Black holes are the evolutionary endpoints of stars at least 10 to 15 times as massive as the Sun. If a star that massive or larger undergoes a supernova explosion, it may leave behind a fairly massive burned out stellar remnant. With no outward forces to oppose gravitational forces, the remnant will collapse in on itself to the point of zero volume and infinite density, creating what is known as a singularity. As the density increases, the path of light rays emitted from the star are bent and eventually wrapped irrevocably around the star. Any emitted photons are trapped into an orbit by the intense gravitational field; they will never leave it. Because no light escapes after the star reaches this infinite density, it is called a black hole. But contrary to popular myth, a black hole is not a cosmic vacuum cleaner. If our Sun was suddenly replaced with a black hole of the same mass, the earth's orbit around the Sun would be unchanged.
Black Hole Hunters Set New Distance RecordLast Updated on 2010-01-28 at 16:15GARCHING, GERMANY (Jan. 28, 2010) – Astronomers using ESO’s Very Large Telescope have detected, in another galaxy, a stellar-mass black hole much farther away than any... More »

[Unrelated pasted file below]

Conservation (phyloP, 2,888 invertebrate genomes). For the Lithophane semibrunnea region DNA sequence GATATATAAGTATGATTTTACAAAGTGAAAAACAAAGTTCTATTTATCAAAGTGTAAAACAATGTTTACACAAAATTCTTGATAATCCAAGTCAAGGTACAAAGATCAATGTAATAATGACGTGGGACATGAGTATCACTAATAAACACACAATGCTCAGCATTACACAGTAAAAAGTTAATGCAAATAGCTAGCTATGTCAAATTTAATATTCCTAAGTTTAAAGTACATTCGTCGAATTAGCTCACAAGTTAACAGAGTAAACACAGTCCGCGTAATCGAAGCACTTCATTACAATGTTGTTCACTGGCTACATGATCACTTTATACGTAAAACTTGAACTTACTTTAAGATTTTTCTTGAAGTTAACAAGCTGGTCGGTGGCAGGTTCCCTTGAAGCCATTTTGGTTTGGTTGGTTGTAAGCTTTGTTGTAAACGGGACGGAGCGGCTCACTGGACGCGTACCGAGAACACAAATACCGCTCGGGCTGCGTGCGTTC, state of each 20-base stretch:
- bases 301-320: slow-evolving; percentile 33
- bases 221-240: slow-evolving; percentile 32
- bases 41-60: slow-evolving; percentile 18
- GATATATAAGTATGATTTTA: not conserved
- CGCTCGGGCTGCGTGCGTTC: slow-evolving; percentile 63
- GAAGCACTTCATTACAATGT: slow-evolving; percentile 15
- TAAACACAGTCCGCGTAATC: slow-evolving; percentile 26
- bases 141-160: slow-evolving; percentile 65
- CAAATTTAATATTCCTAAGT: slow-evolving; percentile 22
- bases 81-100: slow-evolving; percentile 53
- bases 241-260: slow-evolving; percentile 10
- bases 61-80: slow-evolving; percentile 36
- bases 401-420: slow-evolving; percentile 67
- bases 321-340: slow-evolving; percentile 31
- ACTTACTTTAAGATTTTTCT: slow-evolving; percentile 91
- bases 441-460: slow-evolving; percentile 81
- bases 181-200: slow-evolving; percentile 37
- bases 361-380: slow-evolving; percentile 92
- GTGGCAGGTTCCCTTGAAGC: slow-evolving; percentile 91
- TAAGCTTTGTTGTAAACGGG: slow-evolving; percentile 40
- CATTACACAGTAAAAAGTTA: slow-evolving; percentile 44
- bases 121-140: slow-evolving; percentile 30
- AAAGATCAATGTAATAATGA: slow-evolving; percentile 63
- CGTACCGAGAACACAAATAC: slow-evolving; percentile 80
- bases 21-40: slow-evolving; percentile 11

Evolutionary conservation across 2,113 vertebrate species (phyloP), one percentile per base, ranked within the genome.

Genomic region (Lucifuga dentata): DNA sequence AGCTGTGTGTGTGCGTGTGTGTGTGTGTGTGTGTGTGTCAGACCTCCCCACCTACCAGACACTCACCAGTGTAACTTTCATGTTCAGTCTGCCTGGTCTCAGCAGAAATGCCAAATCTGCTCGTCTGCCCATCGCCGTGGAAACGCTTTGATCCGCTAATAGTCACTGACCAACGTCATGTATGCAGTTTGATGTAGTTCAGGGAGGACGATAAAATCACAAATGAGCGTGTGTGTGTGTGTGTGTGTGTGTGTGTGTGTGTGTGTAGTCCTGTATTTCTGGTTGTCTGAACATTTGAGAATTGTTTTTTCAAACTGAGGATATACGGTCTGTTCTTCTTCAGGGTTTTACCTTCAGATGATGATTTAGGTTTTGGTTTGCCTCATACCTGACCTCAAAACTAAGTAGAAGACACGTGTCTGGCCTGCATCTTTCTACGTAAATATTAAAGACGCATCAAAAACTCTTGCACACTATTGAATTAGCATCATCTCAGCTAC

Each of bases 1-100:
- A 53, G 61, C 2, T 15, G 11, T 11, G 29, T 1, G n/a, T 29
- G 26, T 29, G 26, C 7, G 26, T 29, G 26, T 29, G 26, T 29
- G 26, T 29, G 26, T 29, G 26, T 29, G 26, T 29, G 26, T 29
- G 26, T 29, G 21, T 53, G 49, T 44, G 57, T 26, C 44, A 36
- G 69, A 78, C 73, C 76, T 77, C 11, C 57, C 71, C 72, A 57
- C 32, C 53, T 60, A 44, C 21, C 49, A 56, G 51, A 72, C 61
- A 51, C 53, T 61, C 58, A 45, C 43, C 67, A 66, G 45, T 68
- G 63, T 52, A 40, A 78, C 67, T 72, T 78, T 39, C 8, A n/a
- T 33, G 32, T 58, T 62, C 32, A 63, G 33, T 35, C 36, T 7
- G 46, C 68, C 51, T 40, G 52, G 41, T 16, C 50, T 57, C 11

Suzaku Catches Retreat of a Black Hole's DiskLast Updated on 2009-12-10 at 11:26GREENBELT, MD (Dec. 8, 2009) – Studies of one of the galaxy's most active black-hole binaries reveal a dramatic change that will help scientists better understand how... More »
Black Hole ConfirmedLast Updated on 2009-12-02 at 09:54In 1967, an X-ray sounding rocket discovered a fantastically bright source of X-ray emission coming from the direction of the constellation of Cygnus. Named Cyg X-3, it was soon... More »
Fermi Telescope Peers Deep into MicroquasarLast Updated on 2009-12-01 at 11:07GREENBELT, MD (Dec. 1, 2009) – NASA's Fermi Gamma-ray Space Telescope has made the first unambiguous detection of high-energy gamma-rays from an enigmatic binary system... More »